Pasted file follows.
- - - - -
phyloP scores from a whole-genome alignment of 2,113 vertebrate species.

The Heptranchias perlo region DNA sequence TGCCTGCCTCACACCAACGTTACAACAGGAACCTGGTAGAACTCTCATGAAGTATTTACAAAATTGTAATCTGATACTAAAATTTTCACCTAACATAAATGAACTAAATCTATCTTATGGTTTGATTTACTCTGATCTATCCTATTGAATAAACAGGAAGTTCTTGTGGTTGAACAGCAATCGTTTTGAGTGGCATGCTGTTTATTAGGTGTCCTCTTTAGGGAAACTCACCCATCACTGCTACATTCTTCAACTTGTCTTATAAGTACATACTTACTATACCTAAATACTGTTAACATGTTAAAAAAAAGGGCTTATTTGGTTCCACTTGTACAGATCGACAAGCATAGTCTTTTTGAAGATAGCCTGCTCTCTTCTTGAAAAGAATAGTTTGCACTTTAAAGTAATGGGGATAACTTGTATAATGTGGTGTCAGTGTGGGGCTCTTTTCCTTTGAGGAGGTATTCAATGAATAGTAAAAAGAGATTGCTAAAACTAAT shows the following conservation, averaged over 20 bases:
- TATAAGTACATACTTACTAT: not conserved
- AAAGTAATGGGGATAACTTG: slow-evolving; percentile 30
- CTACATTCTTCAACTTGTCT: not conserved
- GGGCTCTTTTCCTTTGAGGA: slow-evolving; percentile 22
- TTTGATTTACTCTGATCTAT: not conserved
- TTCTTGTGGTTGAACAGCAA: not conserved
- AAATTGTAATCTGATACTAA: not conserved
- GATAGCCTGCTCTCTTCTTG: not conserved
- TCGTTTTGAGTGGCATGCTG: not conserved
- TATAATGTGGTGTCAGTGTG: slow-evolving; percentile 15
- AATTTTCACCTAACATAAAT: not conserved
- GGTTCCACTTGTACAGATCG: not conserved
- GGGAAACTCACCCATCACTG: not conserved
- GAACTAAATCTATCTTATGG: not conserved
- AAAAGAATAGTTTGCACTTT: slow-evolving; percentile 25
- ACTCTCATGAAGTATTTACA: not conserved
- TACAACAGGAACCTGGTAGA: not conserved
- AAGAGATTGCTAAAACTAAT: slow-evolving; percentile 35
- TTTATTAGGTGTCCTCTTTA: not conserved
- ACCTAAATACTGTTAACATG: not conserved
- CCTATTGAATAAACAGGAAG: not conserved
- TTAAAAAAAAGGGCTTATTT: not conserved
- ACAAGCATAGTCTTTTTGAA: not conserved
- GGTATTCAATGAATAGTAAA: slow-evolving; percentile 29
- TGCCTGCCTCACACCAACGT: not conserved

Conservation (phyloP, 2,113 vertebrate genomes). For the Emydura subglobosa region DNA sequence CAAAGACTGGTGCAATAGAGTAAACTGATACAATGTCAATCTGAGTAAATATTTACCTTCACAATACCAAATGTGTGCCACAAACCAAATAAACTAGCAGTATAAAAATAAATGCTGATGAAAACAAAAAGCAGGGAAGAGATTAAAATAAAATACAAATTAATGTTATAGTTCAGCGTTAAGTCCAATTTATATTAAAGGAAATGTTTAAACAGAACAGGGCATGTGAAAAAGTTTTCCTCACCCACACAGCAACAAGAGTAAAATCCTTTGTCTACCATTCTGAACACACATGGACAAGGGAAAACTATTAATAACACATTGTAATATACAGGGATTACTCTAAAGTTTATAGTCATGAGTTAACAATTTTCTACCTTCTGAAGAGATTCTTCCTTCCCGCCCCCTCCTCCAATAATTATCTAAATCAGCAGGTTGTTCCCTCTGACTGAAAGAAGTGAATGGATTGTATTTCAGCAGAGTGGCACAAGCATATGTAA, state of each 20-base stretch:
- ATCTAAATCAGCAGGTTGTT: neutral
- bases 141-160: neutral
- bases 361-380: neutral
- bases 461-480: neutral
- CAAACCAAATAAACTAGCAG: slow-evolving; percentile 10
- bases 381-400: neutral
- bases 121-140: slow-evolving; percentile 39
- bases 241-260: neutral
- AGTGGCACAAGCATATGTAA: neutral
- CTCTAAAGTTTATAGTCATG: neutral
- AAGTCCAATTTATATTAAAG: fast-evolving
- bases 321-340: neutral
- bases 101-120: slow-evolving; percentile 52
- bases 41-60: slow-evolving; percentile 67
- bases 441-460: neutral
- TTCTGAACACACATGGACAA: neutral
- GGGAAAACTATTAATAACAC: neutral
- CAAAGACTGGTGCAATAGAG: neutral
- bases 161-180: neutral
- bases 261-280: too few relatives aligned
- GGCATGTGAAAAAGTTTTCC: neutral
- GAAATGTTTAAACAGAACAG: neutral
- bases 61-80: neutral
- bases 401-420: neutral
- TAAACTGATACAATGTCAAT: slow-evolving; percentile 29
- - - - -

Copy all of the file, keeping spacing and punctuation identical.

phyloP scores from a whole-genome alignment of 2,113 vertebrate species.

The Heptranchias perlo region DNA sequence TGCCTGCCTCACACCAACGTTACAACAGGAACCTGGTAGAACTCTCATGAAGTATTTACAAAATTGTAATCTGATACTAAAATTTTCACCTAACATAAATGAACTAAATCTATCTTATGGTTTGATTTACTCTGATCTATCCTATTGAATAAACAGGAAGTTCTTGTGGTTGAACAGCAATCGTTTTGAGTGGCATGCTGTTTATTAGGTGTCCTCTTTAGGGAAACTCACCCATCACTGCTACATTCTTCAACTTGTCTTATAAGTACATACTTACTATACCTAAATACTGTTAACATGTTAAAAAAAAGGGCTTATTTGGTTCCACTTGTACAGATCGACAAGCATAGTCTTTTTGAAGATAGCCTGCTCTCTTCTTGAAAAGAATAGTTTGCACTTTAAAGTAATGGGGATAACTTGTATAATGTGGTGTCAGTGTGGGGCTCTTTTCCTTTGAGGAGGTATTCAATGAATAGTAAAAAGAGATTGCTAAAACTAAT shows the following conservation, averaged over 20 bases:
- TATAAGTACATACTTACTAT: not conserved
- AAAGTAATGGGGATAACTTG: slow-evolving; percentile 30
- CTACATTCTTCAACTTGTCT: not conserved
- GGGCTCTTTTCCTTTGAGGA: slow-evolving; percentile 22
- TTTGATTTACTCTGATCTAT: not conserved
- TTCTTGTGGTTGAACAGCAA: not conserved
- AAATTGTAATCTGATACTAA: not conserved
- GATAGCCTGCTCTCTTCTTG: not conserved
- TCGTTTTGAGTGGCATGCTG: not conserved
- TATAATGTGGTGTCAGTGTG: slow-evolving; percentile 15
- AATTTTCACCTAACATAAAT: not conserved
- GGTTCCACTTGTACAGATCG: not conserved
- GGGAAACTCACCCATCACTG: not conserved
- GAACTAAATCTATCTTATGG: not conserved
- AAAAGAATAGTTTGCACTTT: slow-evolving; percentile 25
- ACTCTCATGAAGTATTTACA: not conserved
- TACAACAGGAACCTGGTAGA: not conserved
- AAGAGATTGCTAAAACTAAT: slow-evolving; percentile 35
- TTTATTAGGTGTCCTCTTTA: not conserved
- ACCTAAATACTGTTAACATG: not conserved
- CCTATTGAATAAACAGGAAG: not conserved
- TTAAAAAAAAGGGCTTATTT: not conserved
- ACAAGCATAGTCTTTTTGAA: not conserved
- GGTATTCAATGAATAGTAAA: slow-evolving; percentile 29
- TGCCTGCCTCACACCAACGT: not conserved

Conservation (phyloP, 2,113 vertebrate genomes). For the Emydura subglobosa region DNA sequence CAAAGACTGGTGCAATAGAGTAAACTGATACAATGTCAATCTGAGTAAATATTTACCTTCACAATACCAAATGTGTGCCACAAACCAAATAAACTAGCAGTATAAAAATAAATGCTGATGAAAACAAAAAGCAGGGAAGAGATTAAAATAAAATACAAATTAATGTTATAGTTCAGCGTTAAGTCCAATTTATATTAAAGGAAATGTTTAAACAGAACAGGGCATGTGAAAAAGTTTTCCTCACCCACACAGCAACAAGAGTAAAATCCTTTGTCTACCATTCTGAACACACATGGACAAGGGAAAACTATTAATAACACATTGTAATATACAGGGATTACTCTAAAGTTTATAGTCATGAGTTAACAATTTTCTACCTTCTGAAGAGATTCTTCCTTCCCGCCCCCTCCTCCAATAATTATCTAAATCAGCAGGTTGTTCCCTCTGACTGAAAGAAGTGAATGGATTGTATTTCAGCAGAGTGGCACAAGCATATGTAA, state of each 20-base stretch:
- ATCTAAATCAGCAGGTTGTT: neutral
- bases 141-160: neutral
- bases 361-380: neutral
- bases 461-480: neutral
- CAAACCAAATAAACTAGCAG: slow-evolving; percentile 10
- bases 381-400: neutral
- bases 121-140: slow-evolving; percentile 39
- bases 241-260: neutral
- AGTGGCACAAGCATATGTAA: neutral
- CTCTAAAGTTTATAGTCATG: neutral
- AAGTCCAATTTATATTAAAG: fast-evolving
- bases 321-340: neutral
- bases 101-120: slow-evolving; percentile 52
- bases 41-60: slow-evolving; percentile 67
- bases 441-460: neutral
- TTCTGAACACACATGGACAA: neutral
- GGGAAAACTATTAATAACAC: neutral
- CAAAGACTGGTGCAATAGAG: neutral
- bases 161-180: neutral
- bases 261-280: too few relatives aligned
- GGCATGTGAAAAAGTTTTCC: neutral
- GAAATGTTTAAACAGAACAG: neutral
- bases 61-80: neutral
- bases 401-420: neutral
- TAAACTGATACAATGTCAAT: slow-evolving; percentile 29